Brenda Steele just wanted to protect her garden and keep her dogs in her yard when she bought a roll of plastic mesh from a home improvement store.
But within days of installing the stuff, Steele and her husband, Jim; and son, Brendan, realized she’d discovered a snake killer, a discovery that many might want to know about, because area physicians have saidcopperhead attacks seem to be more numerous in 2013.
The first two snakes showed up about three weeks ago — a pair ofcopperheads, thoroughly dead, twisted in the netting she put under her backyard fence. A third copperhead showed up four days later in the same spot, virtually on top of the others. It had decapitated itself.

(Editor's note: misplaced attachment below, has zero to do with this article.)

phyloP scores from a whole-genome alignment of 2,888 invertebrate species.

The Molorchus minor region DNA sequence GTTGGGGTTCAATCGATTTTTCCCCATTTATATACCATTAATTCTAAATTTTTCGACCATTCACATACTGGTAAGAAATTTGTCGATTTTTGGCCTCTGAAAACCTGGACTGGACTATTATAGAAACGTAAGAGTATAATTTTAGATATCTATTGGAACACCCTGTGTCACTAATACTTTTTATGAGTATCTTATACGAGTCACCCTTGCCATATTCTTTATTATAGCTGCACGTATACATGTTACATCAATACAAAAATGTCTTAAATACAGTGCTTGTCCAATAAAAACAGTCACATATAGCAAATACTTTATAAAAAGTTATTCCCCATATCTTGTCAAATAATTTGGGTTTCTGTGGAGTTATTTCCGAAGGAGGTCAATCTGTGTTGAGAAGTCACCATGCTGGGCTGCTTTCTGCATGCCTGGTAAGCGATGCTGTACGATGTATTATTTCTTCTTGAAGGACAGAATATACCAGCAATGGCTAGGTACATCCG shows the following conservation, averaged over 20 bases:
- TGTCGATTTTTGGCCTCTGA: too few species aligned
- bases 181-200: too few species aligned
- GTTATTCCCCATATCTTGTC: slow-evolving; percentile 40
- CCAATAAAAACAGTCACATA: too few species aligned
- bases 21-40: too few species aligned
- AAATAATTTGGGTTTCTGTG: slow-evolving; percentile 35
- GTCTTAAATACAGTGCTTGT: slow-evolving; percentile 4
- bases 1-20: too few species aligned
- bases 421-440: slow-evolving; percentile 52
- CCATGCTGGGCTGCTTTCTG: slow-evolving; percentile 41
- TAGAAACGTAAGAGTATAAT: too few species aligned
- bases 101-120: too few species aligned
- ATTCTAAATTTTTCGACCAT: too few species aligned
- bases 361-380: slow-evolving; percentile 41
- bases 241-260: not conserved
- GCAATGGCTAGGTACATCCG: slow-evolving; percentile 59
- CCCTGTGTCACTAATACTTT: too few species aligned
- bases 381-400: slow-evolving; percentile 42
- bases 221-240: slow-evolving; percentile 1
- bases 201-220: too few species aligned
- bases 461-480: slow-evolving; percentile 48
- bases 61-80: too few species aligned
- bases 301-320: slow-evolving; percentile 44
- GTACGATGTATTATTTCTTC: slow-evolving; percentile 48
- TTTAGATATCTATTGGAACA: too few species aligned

“The head was still biting, so I smashed it with a rock,” Steele said.
In the 30 years the Steeles have lived in their southeast Parker County home, the snakes were the first copperheads they’ve seen. Rattlesnakes aren’t uncommon; neither are rat snakes and some big black ones that Steele calls bull snakes.
Indeed, the fourth snake to succumb to the net was a big black one that died on top of the three others.
Yet another copperhead found its demise Saturday in the netting that surrounds Steele’s garden.